Root canal treatment

There may be various reasons why someone needs root canal treatment. The most common reason is severe toothache. The living part (the nerve) of the tooth may be inflamed to such an extent that we need to remove the nerve in order to stop the pain.

The inflamed living tooth tissue is removed during root canal treatment. This is done under local anaesthetics. Next, the canals are cleaned, disinfected and filled. The tooth is then closed again with filling.

If the root end is inflamed, the nerve in the tooth is already dead. The dead nerve tissue causes the inflammatory response. This root end inflammation can break through the jaw bone and cause an abscess. This can be very dangerous, particularly if the abscess is located in the lower jaw and on the side where the tongue is. It usually spreads to the side where the cheek is. If you have such an abscess, you should always come to the practice or, if we are not available, call our emergency number. The dentist on duty will then remove the dead nerve tissue from the root and clean the root canals. It will often be necessary to open the abscess and let the pus out. You will then be given antibiotics.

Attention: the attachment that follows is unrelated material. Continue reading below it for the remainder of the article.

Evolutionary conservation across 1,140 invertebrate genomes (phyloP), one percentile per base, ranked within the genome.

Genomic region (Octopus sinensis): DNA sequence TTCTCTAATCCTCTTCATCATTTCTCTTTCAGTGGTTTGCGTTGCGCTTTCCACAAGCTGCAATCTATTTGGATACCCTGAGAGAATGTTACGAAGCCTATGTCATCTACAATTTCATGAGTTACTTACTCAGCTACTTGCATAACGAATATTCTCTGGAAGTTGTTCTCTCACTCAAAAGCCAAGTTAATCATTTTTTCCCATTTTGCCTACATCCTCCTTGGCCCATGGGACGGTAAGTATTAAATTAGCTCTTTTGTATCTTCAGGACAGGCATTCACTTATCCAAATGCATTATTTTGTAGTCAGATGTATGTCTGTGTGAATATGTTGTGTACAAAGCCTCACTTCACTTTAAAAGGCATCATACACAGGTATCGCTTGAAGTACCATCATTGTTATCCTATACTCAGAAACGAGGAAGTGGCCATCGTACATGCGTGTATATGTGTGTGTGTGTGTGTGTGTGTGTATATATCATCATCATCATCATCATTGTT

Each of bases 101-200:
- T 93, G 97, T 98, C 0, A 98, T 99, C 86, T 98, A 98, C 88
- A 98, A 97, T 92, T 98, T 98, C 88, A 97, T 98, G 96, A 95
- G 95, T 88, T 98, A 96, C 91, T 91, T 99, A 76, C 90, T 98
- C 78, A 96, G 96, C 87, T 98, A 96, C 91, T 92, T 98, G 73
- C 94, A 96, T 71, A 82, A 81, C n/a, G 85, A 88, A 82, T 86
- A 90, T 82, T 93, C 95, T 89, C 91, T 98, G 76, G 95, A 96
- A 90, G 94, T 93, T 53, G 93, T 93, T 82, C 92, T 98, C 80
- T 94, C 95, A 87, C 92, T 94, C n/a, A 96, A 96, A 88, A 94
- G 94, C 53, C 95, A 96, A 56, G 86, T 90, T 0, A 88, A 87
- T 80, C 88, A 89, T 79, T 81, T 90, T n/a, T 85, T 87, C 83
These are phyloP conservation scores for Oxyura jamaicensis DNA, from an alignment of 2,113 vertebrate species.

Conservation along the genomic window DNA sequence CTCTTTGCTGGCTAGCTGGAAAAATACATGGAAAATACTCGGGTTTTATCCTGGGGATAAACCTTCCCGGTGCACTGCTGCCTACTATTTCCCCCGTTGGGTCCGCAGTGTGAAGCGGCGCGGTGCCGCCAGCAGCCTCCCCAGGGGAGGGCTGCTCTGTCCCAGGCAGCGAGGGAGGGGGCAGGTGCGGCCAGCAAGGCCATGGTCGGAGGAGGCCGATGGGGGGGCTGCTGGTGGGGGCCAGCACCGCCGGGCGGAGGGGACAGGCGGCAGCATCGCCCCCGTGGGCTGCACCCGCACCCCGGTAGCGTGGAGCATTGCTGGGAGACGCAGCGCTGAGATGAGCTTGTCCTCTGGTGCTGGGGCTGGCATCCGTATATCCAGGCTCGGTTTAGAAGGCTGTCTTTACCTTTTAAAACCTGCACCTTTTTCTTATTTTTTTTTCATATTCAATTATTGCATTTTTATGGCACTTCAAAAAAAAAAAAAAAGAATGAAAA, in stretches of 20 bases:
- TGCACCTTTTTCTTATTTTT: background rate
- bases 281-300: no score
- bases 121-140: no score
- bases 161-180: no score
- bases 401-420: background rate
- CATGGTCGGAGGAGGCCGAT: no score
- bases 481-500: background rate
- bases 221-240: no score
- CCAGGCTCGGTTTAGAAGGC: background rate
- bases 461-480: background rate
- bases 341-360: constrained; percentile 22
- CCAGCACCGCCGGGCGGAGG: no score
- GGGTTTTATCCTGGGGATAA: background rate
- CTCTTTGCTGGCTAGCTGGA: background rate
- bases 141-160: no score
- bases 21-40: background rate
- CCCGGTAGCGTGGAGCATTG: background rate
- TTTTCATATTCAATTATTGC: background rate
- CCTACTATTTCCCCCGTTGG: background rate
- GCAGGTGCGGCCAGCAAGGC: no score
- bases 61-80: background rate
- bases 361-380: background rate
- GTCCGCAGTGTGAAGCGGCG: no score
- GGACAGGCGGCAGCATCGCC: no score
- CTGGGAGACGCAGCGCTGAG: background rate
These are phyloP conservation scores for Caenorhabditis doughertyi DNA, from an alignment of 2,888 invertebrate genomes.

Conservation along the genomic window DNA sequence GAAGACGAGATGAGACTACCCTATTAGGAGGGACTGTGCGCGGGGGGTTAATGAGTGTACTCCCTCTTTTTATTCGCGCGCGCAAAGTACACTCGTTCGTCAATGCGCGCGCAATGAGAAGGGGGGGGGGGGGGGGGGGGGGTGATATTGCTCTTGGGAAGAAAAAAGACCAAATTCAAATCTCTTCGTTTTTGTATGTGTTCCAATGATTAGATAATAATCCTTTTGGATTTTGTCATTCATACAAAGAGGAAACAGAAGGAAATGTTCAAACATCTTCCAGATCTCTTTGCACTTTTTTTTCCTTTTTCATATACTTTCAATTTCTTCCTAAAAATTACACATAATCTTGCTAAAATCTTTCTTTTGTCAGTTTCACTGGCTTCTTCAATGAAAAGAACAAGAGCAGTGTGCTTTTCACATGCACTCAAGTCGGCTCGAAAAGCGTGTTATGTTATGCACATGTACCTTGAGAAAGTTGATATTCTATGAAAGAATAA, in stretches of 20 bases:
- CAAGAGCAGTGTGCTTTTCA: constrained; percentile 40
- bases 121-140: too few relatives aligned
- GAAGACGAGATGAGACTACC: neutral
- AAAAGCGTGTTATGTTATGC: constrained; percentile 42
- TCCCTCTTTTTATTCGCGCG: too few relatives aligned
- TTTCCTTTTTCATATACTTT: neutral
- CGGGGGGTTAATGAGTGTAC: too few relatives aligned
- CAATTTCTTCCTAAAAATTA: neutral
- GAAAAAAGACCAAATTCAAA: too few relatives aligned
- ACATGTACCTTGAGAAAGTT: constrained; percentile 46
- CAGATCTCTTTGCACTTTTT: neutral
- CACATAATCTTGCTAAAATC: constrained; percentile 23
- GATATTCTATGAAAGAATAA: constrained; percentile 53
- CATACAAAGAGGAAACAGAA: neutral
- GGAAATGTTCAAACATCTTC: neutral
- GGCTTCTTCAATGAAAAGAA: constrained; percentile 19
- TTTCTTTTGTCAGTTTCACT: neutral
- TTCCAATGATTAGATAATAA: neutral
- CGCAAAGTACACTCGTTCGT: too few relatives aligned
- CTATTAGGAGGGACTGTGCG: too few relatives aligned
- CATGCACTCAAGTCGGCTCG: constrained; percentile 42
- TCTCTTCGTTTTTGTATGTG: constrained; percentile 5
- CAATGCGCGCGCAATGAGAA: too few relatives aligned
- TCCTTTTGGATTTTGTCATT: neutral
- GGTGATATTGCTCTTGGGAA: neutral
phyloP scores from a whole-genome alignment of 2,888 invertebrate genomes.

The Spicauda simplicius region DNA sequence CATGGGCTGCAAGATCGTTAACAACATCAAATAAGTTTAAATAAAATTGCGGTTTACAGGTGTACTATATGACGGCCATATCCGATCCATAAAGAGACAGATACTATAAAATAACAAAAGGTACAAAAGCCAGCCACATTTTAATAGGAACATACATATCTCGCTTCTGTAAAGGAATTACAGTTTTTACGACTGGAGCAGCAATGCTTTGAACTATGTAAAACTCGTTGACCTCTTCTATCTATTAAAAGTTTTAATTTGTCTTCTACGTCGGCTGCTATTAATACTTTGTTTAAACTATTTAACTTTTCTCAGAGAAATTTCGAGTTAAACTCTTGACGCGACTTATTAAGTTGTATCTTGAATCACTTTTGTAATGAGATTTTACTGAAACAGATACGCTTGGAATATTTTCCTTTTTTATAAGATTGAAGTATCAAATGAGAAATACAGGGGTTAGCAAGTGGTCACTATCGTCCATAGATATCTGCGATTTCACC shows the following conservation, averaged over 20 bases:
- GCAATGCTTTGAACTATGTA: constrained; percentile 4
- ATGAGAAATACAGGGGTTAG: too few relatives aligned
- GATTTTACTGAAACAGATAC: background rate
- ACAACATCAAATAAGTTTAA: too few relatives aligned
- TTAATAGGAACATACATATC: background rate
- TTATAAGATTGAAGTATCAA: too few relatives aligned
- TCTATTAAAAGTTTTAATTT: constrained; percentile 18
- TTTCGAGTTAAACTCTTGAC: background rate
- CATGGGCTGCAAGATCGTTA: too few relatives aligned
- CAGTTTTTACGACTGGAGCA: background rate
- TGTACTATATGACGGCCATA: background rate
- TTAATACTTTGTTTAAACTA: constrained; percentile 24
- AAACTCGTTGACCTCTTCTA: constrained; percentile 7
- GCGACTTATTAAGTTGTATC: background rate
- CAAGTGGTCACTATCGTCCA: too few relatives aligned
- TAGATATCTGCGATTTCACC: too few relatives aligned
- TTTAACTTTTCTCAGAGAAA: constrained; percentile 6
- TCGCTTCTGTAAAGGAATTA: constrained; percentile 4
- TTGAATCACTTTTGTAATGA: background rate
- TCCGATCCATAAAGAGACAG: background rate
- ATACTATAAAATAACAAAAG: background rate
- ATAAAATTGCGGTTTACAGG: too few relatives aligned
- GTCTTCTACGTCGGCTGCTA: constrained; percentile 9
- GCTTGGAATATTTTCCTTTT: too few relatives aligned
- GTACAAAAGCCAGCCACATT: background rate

Flexible and ‘mechanical’

We use special small nickel-titanium (niti) files to empty, clean and fill the root canals. We do not file by hand as in the olden days, but “mechanical”. This saves us and the patient time. As these niti files are very flexible, we can reach every spot in the root and clean it completely. We also use an electric root canal length measurer so that we need to take fewer X-rays.


After the root canal treatment we regularly check the tooth over a period of six to twelve months. If all goes well, it may be a good idea to have a crown placed on the tooth to give it back its strength and prevent breaks.